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Book Review – Storming the City

U.S. Military Performance in Urban Warfare from World War II to Vietnam; by Alec Wahlman; University of North Texas Press; 400 pages; 22 b&w photos, 8 maps

 

 

 

Alec Wahlman’s Storming the City: U.S. Military Performance in Urban Warfare from World War II to Vietnam should be required reading for anyone concerned with the future of warfare in the 21st century.

With populations worldwide increasingly migrating to cities, and with cities themselves becoming sprawling metropolises – some predicted to grow into megalopolises of several cities combined – future battles are ever more likely to be fought in urban terrain. Wahlman, an analyst for 14 years at the Institute for Defense Analyses, looks at four U.S. military battles in urban areas – Aachen (Germany, 1944); Manila (Philippines, 1945); Seoul (South Korea, 1950); and Hue City (Vietnam, 1968) – and how the Army and Marines fared in fighting them.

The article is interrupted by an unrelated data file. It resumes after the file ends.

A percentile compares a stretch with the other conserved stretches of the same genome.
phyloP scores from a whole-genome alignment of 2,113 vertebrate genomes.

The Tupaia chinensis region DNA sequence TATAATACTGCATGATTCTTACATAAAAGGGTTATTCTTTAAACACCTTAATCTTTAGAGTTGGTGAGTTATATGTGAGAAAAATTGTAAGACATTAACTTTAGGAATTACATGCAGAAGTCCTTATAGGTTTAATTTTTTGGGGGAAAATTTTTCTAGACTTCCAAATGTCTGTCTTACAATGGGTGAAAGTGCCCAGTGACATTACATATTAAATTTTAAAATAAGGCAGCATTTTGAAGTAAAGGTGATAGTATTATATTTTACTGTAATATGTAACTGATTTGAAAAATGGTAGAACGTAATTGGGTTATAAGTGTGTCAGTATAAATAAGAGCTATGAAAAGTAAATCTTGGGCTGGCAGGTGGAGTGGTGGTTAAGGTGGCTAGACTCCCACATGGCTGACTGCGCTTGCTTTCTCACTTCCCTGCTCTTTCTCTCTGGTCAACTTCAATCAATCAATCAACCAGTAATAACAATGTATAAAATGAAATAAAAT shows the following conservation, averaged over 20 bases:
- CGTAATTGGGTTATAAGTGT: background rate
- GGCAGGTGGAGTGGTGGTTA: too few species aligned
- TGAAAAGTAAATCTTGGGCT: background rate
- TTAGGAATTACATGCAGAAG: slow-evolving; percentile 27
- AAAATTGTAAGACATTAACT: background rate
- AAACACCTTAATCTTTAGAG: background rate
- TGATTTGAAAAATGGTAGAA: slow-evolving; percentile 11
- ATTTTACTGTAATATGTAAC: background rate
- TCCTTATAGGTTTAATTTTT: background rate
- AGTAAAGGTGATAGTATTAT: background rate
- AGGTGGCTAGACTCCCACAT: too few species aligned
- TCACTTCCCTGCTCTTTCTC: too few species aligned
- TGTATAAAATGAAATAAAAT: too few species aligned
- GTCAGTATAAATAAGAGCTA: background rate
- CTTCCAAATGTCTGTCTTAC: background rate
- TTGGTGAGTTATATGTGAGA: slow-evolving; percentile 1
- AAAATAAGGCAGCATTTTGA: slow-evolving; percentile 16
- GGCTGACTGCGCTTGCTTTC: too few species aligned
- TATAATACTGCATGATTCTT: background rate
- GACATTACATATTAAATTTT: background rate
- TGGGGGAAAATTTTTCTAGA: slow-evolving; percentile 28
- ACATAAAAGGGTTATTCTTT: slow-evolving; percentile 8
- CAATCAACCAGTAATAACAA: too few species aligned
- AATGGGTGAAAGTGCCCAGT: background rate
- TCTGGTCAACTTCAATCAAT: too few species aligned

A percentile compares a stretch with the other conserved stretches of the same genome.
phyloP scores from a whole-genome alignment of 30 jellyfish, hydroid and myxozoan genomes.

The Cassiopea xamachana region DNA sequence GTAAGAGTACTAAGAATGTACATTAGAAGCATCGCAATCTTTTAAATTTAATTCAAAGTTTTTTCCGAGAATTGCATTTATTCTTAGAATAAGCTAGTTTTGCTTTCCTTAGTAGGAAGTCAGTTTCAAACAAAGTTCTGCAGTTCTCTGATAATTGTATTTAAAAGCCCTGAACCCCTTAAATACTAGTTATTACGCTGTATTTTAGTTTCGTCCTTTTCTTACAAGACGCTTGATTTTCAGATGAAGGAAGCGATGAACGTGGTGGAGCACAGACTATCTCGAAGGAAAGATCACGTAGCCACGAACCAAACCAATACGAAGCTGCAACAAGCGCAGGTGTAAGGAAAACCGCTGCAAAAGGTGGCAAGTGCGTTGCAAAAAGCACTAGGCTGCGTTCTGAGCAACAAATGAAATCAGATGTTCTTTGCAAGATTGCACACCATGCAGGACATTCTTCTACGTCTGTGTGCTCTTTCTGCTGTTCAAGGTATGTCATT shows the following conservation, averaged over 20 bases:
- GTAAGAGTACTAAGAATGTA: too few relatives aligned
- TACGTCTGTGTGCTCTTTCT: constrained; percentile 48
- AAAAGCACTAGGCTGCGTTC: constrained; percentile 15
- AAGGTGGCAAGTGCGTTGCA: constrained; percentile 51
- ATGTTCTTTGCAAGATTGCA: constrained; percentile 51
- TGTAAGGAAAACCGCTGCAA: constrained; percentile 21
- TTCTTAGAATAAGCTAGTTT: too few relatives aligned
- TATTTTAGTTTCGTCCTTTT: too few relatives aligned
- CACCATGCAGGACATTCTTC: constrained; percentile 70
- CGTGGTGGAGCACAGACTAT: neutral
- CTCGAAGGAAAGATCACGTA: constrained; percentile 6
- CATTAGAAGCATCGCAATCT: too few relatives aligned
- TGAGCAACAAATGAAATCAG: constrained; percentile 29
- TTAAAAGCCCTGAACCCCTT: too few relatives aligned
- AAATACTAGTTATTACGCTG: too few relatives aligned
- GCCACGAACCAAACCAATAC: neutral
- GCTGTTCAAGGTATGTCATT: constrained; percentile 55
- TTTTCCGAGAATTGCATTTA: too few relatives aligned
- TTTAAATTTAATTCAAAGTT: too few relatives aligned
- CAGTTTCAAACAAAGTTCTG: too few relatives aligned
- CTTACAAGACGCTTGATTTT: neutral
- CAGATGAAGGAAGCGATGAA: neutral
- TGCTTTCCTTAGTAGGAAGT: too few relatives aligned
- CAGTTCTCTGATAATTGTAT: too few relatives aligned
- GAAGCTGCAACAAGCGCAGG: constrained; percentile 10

Storming the City cover

Storming the City: U.S. Military Performance in Urban Warfare from World War II to Vietnam; by Alec Wahlman; University of North Texas Press; 400 pages; 22 b&w photos, 8 maps

The amount of research Wahlman has done is evident in every page of the book. While there is a wealth of information packed densely into every chapter, the book is concise and very readable.

Each chapter is preceded with a short narrative history of each battle, but they do not go into any great detail; this is not really a history book that focuses on the course of these battles.

Rather, Wahlman analyzes each of them through the lens of nine different aspects: operational context; the foe; the assault; command, control, and communications; intelligence and reconnaissance; firepower and survivability; mobility and counter-mobility; logistics; and dealing with the population. This organizational scheme simplifies the reader’s task in understanding the operational evolution and effectiveness of the U.S. military in urban fighting, and in comparing and contrasting the four battles.

Wahlman’s analysis of each of these battles is where his focus lies, and he shapes many details into sharp, objective, insightful analyses that make for fascinating reading. Urban warfare has increased steadily in importance, and yet has traditionally been neglected with respect to developing doctrine. This book is a welcome contribution toward shedding more light on the subject.

For anyone wishing to know the shape warfare is likely to take on the urban battlefields of tomorrow, Storming the City: U.S. Military Performance in Urban Warfare from World War II to Vietnam provides enlightening and even imperative reading.